A corruption inquiry has heard devastating evidence that suspended Liberal MP Bart Bassett asked a property development company linked to Nathan Tinkler to make illegal donations to his election campaign.
Mark Regent, who managed projects for Mr Tinkler's company Buildev, told the Independent Commission Against Corruption on Wednesday that Mr Bassett came to see him before the March 2011 election to ask for financial support.
His evidence contradicts Mr Bassett's emphatic claims that he was kept at "arm's length" from funding for his campaign and was not aware of any donations from the company.
"I trusted [Liberal Party] head office to manage the process," Mr Bassett said on Wednesday.
Appearing after Mr Bassett, Mr Regent said the then Liberal candidate "came to my office to talk about campaign funds...[and] to ask us for us for assistance".
"In broad terms, he was talking about the difficulty of election funding," he said.
Mr Regent said Mr Bassett asked if there was "any way" Buildev could support his campaign.
"I said, 'we can't', and then he said, 'do you think you might be able to speak to Darren [Williams, the co-founder of Buildev],'" Mr Regent said.
He said he believed he passed on a message to Mr Williams and he received a response "along the lines of 'Bart's OK', or something had happened".
Mr Bassett called some time later and said, "can you thank Darren for the support", he added.
The ICAC has heard that Buildev arranged for an $18,000 donation to be made to Mr Bassett's election campaign, in breach of laws passed in NSW in 2009 banning donations from developers.
The money was paid by Mr Tinkler's company Boardwalk Resources to an alleged Liberal Party front organisation called the Free Enterprise Foundation in late 2010 and was later channelled into Mr Bassett's campaign account.
Giving evidence earlier on Wednesday, Mr Bassett said he could not explain the $18,000 donation.
"I didn't operate the account; I didn't have any knowledge of it," Mr Bassett said.
Mr Regent said he had several discussions with Mr Bassett, the former mayor of Hawkesbury and the member for the western Sydney seat of Londonderry, about donations to assist the Liberal Party between 2007 and 2010.
"I believed they were for the Liberal Party which he was representing," he said.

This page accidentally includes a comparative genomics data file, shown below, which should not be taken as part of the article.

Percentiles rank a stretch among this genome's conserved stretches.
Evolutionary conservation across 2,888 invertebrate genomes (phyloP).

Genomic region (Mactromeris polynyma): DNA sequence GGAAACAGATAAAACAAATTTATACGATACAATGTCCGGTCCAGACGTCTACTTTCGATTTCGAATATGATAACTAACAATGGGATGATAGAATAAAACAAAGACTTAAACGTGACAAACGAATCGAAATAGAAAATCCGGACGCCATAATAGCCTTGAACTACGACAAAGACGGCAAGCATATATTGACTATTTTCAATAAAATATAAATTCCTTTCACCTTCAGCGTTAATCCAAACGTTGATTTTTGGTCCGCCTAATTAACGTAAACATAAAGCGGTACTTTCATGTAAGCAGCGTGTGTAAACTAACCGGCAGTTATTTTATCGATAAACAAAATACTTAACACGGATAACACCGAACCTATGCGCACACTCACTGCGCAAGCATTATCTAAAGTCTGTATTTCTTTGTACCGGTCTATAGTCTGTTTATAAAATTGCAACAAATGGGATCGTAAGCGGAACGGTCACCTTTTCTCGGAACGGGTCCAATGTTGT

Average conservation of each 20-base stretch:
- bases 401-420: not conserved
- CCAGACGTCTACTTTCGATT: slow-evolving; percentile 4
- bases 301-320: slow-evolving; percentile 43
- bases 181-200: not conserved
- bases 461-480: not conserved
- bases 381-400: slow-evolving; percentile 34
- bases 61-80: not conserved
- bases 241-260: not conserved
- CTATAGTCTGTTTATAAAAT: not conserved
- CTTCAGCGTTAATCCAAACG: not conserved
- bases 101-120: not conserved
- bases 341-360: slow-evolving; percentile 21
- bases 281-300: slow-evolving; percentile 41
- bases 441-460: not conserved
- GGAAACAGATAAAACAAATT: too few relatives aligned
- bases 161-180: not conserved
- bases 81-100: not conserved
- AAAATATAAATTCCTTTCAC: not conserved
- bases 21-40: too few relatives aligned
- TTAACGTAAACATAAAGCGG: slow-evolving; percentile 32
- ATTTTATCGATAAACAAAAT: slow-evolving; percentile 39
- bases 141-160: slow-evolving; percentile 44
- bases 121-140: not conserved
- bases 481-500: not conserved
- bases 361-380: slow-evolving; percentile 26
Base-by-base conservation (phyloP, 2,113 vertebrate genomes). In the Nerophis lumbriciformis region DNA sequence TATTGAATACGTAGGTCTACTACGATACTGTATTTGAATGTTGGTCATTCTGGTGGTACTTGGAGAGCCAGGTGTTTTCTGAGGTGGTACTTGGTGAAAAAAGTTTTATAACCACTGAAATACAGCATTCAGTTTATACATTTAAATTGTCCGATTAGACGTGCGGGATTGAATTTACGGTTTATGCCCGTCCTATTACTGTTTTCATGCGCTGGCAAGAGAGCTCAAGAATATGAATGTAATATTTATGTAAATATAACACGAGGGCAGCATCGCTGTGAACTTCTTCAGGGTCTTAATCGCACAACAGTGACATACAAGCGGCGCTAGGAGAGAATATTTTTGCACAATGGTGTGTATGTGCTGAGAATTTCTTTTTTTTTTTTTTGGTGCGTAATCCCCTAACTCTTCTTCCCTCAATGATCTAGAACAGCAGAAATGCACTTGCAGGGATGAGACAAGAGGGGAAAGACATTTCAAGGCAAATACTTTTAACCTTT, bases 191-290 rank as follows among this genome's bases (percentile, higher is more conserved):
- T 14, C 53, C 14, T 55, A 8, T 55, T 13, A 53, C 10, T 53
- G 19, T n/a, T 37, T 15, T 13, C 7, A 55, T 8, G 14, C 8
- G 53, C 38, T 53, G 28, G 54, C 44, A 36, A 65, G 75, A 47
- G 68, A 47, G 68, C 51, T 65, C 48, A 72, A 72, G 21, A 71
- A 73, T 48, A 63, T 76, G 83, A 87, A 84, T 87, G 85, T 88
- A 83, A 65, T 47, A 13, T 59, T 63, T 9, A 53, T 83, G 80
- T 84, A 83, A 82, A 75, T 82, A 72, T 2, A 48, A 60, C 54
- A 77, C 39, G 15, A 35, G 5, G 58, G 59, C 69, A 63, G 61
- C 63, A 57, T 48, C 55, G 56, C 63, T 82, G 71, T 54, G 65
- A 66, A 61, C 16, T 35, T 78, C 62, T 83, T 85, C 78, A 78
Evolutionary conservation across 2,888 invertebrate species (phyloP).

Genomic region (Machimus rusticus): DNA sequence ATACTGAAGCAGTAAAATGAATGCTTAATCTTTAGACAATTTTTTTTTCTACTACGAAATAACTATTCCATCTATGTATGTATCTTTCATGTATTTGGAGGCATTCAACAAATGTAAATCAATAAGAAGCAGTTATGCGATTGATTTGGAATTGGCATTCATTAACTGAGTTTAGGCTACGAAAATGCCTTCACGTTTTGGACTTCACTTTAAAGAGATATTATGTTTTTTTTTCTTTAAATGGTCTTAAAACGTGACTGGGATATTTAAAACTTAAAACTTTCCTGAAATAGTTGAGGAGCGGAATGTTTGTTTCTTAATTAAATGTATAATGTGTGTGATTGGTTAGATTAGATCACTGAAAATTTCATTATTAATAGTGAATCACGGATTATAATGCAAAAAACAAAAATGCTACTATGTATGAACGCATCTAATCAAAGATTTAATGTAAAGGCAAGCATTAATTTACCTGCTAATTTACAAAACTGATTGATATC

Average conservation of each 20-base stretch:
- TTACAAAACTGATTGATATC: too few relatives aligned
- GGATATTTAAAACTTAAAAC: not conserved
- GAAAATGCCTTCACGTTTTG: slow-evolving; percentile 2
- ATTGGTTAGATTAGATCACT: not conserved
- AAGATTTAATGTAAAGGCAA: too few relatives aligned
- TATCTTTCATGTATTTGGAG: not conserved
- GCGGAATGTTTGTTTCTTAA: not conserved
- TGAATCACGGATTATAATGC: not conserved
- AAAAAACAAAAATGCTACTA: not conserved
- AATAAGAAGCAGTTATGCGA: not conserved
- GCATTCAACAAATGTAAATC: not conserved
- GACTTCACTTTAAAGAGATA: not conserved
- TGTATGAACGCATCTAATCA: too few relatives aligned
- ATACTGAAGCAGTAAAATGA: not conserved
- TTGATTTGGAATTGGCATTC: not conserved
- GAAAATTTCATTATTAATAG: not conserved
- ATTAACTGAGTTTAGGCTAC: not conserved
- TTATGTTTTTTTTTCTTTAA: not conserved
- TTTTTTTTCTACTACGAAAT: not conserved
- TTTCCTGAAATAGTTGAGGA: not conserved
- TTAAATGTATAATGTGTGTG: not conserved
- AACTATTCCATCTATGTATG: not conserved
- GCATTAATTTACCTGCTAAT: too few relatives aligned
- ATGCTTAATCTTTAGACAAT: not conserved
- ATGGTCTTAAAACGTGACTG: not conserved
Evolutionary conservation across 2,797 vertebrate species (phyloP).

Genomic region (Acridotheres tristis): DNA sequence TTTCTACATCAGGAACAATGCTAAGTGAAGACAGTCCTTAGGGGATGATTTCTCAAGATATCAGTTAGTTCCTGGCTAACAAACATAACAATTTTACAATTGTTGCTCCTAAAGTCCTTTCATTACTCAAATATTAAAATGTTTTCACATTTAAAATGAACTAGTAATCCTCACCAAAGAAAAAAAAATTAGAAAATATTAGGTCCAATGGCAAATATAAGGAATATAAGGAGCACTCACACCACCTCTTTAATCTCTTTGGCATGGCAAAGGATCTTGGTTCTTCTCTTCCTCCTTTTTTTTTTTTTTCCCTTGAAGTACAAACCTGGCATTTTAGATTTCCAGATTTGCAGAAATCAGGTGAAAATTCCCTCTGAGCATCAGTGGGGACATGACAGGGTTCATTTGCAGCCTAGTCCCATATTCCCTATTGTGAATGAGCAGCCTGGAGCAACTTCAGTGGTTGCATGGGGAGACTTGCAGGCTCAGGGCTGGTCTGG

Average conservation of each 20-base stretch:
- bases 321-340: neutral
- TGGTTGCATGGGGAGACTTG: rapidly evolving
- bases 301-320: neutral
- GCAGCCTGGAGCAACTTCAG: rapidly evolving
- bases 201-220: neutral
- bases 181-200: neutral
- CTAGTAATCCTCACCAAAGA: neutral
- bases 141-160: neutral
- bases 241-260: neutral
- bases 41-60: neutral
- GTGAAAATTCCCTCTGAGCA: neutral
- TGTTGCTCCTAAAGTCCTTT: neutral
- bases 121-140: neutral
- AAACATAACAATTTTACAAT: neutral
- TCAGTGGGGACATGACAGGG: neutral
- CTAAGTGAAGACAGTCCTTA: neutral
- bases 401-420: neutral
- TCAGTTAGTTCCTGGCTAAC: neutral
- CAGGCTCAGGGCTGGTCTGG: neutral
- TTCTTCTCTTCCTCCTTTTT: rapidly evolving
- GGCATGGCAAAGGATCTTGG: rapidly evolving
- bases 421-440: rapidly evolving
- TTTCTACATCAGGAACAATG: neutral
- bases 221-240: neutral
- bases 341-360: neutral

Mr Bassett's lawyer Matthew Dicker accused Mr Regent of lying to the commission.
"This conversation never occurred did it, Mr Regent?" he asked of the alleged meeting in which Mr Bassett asked for financial support.
"It occurred," Mr Regent replied.
Mr Bassett agreed that Buildev executives landed a helicopter in his yard for a "private" meeting in 2007 when he was mayor of Hawkesbury.
"Did you see any problem with meeting at your house?" Mr Bassett's lawyer asked.
"No, I didn't, because it was just a meet and greet," he said.
Mr Bassett, a helicopter pilot, added it was convenient because he had facilities at his house for landing the aircraft.
He insisted that Buildev did not have a development application with the council at the time.
Counsel assisting the commission, Geoffrey Watson, SC, alleged that Mr Bassett subsequently made decisions "greatly to [Buildev's] financial benefit" around the time the company made donations to him.
But Mr Bassett said that he was kept at "arm's length" of the funding for his campaign and was not aware of any payments by the company.
Buildev made a $23,500 donation to Mr Bassett in 2008, a year before the ban on developer donations came into effect.
Evidence suggests the money was set aside and used on the MP's 2011 campaign.
Mr Bassett admitted he used his casting vote as mayor to support a nursing home proposal by Buildev in September 2009.
He also supported a controversial housing development in North Richmond.
"My voting was based on the issue at hand ... nothing to do with the landowner," Mr Bassett said.
He denied ever receiving a bribe, a donation or a benefit from Buildev.
Mr Bassett's office has issued this statement on his behalf.
"I stand by the evidence I provided to the ICAC today and refute allegations that I solicited donations from a prohibited donor prior to the 2011 state election," he said.